December 8, 2008, 6:00 am

Cash Down For A Mortgage: The Financed Cash Down – How To Avoid CMCH Insurance Premium

by: The Financial Blogger    Category: Banks and You
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Yesterday, I wrote about how to get sufficient cash down to buy your property with an RRSP loan. Today, we are going to look at a more tricky way to literally create cash down for your mortgage. While the RRSP loan switchback is not too risky, the financed cash down is way more disputable. In the end, it’s like having a 100% financed mortgage. Wondering why the Canadian government took out this mortgage solution? Because if you can’t accumulate cash down for your mortgage, how the hell will you be able to pay off your mortgage payment if you need to repair your roof?

The Financed Cash Down Technique

Then again, this cash down creation technique is quite simple: you take a line of credit of 10K,15K,20K (as you wish and as you qualify for 😉 ) and invest your money in a money market fund. I would not play with this cash since the purpose is known and is over a really short investment period.

Wait 3 months and then go see your banker for a mortgage. He will ask you for proof of cash down and this is where you will provide him with 3 months of money market statements. He should not ask any questions and process the mortgage application.

Please note that in order to use the financed cash down technique, you still have to qualify for a line of credit and then, qualify for a mortgage with the line of credit payment in your Total Debt Servicing Ratio (TDSR).

This technique is applicable to young couples with high income (young professional) who didn’t have time to accumulate cash down but have plenty of cash flow to reimburse their debts (line of credit and the new mortgage).

The advantages of the financed cash down technique

– You get your property faster

– You avoid CMHC insurance premium (can go as high as 3% if you finance 95% of your property).

– Provides more flexibility in regards to payment (you always have the option of paying down your line of credit faster without penalties… after all, it’s part of your mortgage!)

The disadvantages of the financed cash down technique

– Indebtedness level increase significantly

– Used of almost 100% of potential credit available

– Will affect your credit score (maxed out revolving credit)

– No emergency fund option over the first year (you should build one of pay a part of your line of credit as fast as possible)

As you can see, while you are saving money on premium and potential increase in housing prices, you will have several risks related to this technique. You better make sure to have a solid and well balanced budget with free cash flow before considering this method. However, this could be of a great help of you already accumulated 10% of cash down and you want to get up to 20% and avoid the CMHC insurance premium!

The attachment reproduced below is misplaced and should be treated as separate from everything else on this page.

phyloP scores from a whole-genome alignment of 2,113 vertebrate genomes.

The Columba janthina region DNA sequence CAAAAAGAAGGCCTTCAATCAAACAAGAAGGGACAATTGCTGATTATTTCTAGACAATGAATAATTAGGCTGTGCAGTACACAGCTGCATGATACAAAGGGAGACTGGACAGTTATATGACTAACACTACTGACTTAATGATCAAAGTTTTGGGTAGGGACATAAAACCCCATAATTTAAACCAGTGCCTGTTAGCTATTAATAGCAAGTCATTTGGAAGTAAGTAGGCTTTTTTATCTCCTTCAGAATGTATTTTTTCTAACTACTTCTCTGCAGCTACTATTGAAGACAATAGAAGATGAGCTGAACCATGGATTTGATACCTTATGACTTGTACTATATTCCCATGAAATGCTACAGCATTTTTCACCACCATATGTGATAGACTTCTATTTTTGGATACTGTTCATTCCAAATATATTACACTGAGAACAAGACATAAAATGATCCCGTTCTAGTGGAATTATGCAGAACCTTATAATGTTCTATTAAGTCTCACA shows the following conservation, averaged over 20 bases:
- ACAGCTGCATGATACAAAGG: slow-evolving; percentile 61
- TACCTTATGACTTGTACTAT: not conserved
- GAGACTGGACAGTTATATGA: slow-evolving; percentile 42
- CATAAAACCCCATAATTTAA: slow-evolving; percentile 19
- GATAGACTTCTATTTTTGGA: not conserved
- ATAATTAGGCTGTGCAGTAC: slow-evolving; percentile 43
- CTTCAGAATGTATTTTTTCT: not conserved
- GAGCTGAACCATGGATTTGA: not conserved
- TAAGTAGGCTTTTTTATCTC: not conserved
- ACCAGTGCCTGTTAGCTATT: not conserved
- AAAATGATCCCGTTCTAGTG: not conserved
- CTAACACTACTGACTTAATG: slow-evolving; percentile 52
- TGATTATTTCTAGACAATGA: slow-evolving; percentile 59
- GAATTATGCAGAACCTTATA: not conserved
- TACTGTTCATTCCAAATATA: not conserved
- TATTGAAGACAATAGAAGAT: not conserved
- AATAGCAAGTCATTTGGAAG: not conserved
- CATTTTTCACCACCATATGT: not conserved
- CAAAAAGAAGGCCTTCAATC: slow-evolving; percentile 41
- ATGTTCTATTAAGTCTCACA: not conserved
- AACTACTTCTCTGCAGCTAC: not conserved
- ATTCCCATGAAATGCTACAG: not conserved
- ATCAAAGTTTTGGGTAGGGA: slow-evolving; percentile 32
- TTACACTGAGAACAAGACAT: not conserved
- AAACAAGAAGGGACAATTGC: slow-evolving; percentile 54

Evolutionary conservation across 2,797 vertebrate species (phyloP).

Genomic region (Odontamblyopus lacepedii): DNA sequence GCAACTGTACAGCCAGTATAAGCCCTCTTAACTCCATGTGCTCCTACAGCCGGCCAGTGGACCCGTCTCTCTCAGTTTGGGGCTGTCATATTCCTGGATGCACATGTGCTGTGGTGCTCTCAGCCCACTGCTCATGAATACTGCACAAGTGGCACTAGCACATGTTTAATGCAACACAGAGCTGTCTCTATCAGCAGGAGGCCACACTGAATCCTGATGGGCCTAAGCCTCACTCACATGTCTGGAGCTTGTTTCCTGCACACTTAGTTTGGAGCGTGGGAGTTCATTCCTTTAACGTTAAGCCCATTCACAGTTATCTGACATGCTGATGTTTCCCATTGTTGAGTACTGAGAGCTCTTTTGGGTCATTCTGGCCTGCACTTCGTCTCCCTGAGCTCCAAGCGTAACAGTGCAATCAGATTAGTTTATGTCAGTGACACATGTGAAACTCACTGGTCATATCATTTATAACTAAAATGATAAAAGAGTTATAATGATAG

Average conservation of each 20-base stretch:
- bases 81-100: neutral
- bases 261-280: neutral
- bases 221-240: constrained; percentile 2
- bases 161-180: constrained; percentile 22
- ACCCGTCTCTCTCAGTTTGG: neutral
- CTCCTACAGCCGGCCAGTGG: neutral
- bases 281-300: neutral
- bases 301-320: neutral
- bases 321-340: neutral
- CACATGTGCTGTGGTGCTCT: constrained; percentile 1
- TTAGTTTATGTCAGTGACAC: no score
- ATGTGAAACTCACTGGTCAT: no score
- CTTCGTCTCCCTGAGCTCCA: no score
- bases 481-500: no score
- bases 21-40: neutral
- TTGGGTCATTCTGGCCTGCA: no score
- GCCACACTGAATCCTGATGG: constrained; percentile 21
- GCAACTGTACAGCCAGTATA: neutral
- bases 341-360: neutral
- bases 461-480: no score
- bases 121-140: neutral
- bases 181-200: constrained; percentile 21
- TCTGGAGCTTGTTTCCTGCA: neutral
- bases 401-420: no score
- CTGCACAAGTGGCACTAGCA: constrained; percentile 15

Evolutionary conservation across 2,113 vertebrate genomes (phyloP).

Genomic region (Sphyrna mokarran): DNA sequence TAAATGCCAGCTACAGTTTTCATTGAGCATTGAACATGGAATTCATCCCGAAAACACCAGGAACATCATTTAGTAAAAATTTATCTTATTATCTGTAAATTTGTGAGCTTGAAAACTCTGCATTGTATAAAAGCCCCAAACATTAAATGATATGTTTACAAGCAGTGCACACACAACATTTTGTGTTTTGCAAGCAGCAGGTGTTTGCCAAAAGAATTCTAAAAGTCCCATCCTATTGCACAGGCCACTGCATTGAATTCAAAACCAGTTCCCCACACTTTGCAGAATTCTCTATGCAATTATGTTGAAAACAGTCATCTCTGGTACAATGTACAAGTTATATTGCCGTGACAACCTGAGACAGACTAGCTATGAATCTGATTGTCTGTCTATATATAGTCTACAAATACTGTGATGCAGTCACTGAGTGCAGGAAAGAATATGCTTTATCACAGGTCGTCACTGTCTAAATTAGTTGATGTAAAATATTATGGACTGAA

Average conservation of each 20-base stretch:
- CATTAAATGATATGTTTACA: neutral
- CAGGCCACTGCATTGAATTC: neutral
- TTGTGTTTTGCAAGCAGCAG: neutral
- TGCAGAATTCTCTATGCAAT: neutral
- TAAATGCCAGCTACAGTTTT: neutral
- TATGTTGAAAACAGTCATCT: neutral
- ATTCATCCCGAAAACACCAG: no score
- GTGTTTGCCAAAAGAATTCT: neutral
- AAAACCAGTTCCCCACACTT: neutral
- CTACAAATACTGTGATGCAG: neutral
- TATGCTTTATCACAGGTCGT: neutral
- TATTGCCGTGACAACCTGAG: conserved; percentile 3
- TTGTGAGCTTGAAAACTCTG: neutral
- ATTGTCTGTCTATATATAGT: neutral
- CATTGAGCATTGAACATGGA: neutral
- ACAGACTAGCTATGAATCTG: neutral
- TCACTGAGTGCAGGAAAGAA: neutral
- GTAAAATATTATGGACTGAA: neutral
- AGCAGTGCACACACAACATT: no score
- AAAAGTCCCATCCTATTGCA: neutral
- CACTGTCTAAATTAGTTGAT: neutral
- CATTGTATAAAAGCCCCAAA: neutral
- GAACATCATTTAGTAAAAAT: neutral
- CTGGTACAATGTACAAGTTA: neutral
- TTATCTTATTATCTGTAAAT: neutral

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As a mortgage broker, I have to object to this plan a little.

The nuts and bolts of the plan will work, assuming the debt ratios work. (as you mentioned) As well, I like how you’ve outlined the dangers of borrowing the down payment.

Here’s the problem with your post. The fact is, the lender doesn’t give two craps how long you’ve had the down payment in a money market account. The fact remains, it was borrowed and will be treated that way. It’ll be treated the same as if you borrowed it 5 minutes ago. The only way that it won’t be is if you don’t disclose it (which is mortgage fraud and totally not recommended)

Your response to this is going to be that because of having “cash” down, your banker won’t ask any questions, and you’ll be good to go. This is wrong. Your banker would want to know what exactly you’re using the LoC for. And the fact still remains, they don’t care if it’s borrowed.

I don’t want to kill the plan totally. Borrowing the down payment is a perfectly legitimate option and as long as your credit is good and the income ratios still work, you can still very easily finance your down payment. There’s just no need to pay interest on it for 3 months.

I think that, generally, people shouldn’t finance their down payments. If you’re a young professional who doesn’t have any savings, maybe you should take a little time to get your financial act together. There’s a reason why the zero down mortgage products were eliminated.

Plus, you missed a wayyyyyy better option for most first time buyers. Rather than getting a line of credit, they should just hit up their parents for the loan. Chances are, they’ll get a much better interest rate (on mom and dad’s loan), mom and dad are going to be more understanding if junior is a little short every now and again and they can get their parents to sign a gift letter, meaning that the payments on the parental loan won’t be counted towards debt ratios.

Yeah, I realize that technically, not disclosing the parental loan is mortgage fraud too. Lenders know the game, and they’re okay with it.

So in summary, financing the down payment is ok. There’s no need to try to hide it.

by: The Financial Blogger | December 12th, 2008 (6:57 am)

Thank you for your additional points.

I actually don’t recommend to use credit to create your cash down. If you can’t save money, you should not even think about buying a house (it’s only looking for trouble).

With current mortgage conditions, I know that banks won’t be too hot about a client who borrowed his cash down. By doing this little trick, most bankers won’t make the link between the line of credit and the money market fund 😉